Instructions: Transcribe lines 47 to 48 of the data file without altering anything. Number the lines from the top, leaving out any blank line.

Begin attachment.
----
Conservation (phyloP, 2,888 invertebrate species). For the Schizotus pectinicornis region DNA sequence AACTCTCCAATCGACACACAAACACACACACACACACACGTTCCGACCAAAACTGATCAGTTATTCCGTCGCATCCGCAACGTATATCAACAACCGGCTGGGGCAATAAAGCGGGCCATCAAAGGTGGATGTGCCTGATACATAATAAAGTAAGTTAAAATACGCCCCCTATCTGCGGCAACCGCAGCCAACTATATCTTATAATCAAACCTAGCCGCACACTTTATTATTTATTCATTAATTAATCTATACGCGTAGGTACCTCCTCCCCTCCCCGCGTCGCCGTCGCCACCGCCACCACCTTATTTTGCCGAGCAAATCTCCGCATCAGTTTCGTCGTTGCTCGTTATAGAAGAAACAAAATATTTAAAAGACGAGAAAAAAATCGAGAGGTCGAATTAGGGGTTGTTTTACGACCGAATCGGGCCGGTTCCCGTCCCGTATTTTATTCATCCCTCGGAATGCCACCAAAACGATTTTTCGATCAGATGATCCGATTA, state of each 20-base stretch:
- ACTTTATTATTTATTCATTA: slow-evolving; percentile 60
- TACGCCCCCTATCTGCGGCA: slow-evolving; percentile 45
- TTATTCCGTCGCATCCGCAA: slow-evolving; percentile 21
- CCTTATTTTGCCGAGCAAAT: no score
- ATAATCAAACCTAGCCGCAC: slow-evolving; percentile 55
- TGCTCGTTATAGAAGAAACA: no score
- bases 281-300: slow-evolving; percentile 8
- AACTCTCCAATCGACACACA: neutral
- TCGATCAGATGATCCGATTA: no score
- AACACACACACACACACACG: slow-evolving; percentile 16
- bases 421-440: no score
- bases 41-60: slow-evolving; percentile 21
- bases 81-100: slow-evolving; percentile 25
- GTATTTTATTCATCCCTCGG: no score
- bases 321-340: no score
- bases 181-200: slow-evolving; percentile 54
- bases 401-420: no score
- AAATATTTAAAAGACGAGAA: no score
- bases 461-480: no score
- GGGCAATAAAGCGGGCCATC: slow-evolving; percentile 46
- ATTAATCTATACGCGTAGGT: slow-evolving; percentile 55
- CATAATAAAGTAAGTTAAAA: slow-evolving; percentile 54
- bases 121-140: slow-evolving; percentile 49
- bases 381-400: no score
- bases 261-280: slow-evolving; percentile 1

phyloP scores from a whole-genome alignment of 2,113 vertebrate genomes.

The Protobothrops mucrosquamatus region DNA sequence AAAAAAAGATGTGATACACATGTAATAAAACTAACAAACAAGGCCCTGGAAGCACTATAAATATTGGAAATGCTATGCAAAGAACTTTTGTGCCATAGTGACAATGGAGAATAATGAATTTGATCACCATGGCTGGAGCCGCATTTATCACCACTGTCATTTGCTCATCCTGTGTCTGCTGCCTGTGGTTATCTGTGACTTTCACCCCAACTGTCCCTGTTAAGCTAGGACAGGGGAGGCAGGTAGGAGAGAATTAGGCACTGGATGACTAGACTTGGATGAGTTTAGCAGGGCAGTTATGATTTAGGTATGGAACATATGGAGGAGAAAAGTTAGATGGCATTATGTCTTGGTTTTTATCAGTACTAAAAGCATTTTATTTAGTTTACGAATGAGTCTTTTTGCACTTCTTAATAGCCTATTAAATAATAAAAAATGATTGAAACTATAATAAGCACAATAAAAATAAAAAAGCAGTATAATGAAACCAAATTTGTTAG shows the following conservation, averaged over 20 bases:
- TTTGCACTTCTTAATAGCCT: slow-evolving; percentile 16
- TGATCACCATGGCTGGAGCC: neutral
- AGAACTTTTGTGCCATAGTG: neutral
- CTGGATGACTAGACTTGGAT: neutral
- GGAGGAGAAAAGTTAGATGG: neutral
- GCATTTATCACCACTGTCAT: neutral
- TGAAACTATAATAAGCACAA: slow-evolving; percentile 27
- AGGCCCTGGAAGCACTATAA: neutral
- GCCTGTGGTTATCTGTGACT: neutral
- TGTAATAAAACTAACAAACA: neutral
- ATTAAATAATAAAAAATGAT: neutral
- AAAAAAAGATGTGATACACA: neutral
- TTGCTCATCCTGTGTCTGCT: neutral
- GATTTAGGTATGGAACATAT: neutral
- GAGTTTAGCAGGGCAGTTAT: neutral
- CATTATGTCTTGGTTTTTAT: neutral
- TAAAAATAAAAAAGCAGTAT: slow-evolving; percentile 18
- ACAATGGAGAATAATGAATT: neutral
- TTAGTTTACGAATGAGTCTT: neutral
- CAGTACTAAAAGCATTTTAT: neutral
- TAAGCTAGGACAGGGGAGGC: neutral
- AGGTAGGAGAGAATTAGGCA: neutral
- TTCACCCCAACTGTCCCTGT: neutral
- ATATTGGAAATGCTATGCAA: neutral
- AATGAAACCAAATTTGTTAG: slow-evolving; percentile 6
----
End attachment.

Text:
- TTAGTTTACGAATGAGTCTT: neutral
- CAGTACTAAAAGCATTTTAT: neutral